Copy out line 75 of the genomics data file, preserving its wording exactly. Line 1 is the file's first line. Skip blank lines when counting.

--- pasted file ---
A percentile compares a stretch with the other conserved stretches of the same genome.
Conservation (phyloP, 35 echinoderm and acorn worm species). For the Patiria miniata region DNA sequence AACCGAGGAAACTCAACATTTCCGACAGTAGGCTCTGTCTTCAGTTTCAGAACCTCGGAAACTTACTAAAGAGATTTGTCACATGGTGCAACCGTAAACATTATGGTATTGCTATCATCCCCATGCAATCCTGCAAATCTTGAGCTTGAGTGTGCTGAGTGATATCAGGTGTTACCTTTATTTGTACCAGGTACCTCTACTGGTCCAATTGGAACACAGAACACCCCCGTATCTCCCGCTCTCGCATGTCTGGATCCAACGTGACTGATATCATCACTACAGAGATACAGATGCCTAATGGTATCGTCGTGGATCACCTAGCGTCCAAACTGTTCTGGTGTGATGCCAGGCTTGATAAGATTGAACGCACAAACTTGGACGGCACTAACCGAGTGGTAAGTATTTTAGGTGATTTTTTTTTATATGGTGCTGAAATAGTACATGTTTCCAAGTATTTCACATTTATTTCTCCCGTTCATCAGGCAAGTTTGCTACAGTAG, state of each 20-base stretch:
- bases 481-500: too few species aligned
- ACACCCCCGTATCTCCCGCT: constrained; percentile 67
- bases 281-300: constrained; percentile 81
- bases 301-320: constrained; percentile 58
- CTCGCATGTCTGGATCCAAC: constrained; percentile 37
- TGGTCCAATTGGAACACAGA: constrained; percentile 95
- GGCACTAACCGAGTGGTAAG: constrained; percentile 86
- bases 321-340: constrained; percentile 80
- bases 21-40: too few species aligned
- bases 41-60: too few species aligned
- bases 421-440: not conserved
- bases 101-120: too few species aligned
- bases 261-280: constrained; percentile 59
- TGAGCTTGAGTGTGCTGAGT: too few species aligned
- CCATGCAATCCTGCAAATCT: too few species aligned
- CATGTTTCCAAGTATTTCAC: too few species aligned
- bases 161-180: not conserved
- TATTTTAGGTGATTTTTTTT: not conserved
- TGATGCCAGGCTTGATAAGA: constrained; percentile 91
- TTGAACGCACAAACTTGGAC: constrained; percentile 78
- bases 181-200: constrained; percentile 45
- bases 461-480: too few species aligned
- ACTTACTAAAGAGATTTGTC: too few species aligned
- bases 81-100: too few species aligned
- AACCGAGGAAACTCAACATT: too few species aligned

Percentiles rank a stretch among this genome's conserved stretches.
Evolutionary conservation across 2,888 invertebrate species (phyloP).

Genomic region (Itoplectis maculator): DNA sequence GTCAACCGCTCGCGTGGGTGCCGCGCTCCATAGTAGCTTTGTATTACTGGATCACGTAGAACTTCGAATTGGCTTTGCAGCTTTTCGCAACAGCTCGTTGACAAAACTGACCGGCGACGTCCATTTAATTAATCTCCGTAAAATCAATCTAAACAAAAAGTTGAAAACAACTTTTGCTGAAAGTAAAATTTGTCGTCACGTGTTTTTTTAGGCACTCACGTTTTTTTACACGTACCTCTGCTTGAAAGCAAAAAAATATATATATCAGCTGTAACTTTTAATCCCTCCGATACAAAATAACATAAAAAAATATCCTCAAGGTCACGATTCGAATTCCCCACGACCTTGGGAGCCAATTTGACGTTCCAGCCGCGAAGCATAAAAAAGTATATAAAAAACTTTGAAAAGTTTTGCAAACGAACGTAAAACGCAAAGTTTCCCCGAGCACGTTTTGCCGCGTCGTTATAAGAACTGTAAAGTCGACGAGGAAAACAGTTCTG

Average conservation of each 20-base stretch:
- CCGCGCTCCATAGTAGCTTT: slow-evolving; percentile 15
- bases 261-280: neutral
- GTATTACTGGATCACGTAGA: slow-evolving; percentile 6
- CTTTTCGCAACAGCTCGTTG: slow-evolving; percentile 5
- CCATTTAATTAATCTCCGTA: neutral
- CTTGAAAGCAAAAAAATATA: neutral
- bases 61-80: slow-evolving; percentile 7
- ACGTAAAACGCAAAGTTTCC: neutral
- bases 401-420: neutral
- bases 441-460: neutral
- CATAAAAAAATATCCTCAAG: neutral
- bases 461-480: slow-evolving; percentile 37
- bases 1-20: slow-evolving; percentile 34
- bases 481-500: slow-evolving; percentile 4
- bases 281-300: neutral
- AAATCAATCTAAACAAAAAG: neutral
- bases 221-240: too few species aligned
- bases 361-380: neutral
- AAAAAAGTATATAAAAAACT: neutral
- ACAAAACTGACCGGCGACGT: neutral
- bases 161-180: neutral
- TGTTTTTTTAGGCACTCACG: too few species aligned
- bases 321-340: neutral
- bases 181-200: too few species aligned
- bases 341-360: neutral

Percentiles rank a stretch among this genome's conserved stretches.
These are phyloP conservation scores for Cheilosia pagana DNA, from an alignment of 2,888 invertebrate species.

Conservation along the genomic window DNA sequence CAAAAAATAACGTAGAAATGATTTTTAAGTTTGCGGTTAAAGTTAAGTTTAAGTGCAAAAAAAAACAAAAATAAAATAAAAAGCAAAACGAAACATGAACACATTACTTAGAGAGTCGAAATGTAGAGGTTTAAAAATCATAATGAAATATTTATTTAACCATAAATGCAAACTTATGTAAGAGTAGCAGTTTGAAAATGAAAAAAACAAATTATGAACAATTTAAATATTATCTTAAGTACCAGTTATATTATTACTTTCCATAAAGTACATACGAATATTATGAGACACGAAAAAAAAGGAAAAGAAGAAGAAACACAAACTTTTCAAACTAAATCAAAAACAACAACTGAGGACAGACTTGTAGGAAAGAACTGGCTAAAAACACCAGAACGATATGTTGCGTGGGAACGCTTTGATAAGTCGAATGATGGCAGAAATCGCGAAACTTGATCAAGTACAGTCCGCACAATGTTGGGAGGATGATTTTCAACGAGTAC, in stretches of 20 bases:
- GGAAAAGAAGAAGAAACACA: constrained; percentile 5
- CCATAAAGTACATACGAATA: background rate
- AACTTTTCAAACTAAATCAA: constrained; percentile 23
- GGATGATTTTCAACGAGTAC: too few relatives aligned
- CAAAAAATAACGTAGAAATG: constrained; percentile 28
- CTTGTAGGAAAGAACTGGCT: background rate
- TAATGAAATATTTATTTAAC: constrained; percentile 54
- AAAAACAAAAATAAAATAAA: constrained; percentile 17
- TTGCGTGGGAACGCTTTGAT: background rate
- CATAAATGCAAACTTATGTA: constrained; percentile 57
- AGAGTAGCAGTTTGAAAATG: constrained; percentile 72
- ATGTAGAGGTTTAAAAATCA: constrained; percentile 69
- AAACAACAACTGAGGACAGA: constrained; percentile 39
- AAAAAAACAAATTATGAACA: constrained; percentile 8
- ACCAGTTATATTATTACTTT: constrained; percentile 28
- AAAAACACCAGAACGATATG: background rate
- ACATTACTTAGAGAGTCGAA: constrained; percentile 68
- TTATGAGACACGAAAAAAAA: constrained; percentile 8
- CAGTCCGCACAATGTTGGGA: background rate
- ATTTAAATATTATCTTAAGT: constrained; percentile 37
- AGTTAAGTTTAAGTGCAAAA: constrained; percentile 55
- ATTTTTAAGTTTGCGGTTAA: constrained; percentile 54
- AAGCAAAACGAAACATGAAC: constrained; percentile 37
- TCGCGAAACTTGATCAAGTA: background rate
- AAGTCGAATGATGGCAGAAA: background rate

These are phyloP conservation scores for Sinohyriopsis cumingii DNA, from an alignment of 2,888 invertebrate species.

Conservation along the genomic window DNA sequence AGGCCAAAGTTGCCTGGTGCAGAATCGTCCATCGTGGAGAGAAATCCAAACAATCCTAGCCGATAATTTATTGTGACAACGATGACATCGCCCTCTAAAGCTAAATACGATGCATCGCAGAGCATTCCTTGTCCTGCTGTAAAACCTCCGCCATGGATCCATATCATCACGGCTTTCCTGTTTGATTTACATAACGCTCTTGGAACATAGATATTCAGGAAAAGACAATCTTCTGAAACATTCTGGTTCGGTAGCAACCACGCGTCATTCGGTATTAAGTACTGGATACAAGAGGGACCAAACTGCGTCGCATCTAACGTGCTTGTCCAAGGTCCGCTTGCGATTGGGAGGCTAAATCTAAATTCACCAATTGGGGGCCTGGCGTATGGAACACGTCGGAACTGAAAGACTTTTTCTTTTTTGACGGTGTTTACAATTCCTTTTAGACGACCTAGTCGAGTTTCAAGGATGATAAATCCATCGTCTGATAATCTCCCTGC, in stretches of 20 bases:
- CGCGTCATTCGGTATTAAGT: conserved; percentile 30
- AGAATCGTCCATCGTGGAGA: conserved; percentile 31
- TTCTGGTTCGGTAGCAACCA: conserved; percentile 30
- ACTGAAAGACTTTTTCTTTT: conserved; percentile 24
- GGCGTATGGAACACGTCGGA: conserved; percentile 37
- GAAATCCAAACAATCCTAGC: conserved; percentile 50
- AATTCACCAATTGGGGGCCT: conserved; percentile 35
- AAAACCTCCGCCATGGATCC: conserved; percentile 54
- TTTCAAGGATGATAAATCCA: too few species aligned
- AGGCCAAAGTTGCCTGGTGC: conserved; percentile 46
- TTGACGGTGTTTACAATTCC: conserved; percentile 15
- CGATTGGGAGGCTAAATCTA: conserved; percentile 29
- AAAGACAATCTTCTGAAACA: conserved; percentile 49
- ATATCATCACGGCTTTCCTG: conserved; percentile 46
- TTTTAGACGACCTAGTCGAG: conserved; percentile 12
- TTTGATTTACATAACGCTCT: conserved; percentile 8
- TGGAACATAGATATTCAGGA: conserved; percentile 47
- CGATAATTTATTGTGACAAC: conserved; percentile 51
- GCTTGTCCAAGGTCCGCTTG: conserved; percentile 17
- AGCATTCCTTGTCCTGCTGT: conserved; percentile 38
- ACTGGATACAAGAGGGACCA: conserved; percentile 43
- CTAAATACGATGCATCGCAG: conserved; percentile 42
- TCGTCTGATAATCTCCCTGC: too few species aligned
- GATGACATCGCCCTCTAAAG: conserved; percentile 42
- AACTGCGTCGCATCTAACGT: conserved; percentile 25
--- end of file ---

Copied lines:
- AAAAACACCAGAACGATATG: background rate